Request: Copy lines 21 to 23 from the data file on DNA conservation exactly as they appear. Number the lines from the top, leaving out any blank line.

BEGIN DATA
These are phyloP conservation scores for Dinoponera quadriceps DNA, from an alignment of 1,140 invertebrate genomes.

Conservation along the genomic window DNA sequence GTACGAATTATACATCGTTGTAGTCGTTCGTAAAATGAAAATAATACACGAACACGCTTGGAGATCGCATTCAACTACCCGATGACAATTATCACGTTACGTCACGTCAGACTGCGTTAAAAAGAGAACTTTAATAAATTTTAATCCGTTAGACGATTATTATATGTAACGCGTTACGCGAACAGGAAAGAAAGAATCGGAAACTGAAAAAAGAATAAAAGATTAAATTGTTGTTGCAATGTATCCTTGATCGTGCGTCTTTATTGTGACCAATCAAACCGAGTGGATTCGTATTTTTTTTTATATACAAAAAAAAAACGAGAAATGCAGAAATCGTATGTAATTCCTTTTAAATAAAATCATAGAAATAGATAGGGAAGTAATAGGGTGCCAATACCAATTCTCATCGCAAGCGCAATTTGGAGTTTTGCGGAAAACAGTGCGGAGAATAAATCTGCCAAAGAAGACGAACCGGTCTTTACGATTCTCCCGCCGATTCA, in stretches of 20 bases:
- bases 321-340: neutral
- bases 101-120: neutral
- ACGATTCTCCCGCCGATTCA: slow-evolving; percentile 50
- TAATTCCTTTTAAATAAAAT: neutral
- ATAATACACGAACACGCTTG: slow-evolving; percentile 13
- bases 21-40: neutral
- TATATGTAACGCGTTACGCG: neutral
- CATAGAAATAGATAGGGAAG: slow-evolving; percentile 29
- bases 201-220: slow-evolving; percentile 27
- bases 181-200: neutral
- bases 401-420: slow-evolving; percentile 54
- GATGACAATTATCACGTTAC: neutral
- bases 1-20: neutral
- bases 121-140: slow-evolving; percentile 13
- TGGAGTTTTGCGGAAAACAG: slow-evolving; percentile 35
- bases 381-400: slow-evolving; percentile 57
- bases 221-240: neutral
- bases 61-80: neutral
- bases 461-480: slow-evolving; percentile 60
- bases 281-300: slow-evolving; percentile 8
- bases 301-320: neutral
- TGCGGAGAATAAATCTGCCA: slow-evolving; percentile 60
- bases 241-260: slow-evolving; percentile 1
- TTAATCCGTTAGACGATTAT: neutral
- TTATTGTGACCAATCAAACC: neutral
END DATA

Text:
- bases 461-480: slow-evolving; percentile 60
- bases 281-300: slow-evolving; percentile 8
- bases 301-320: neutral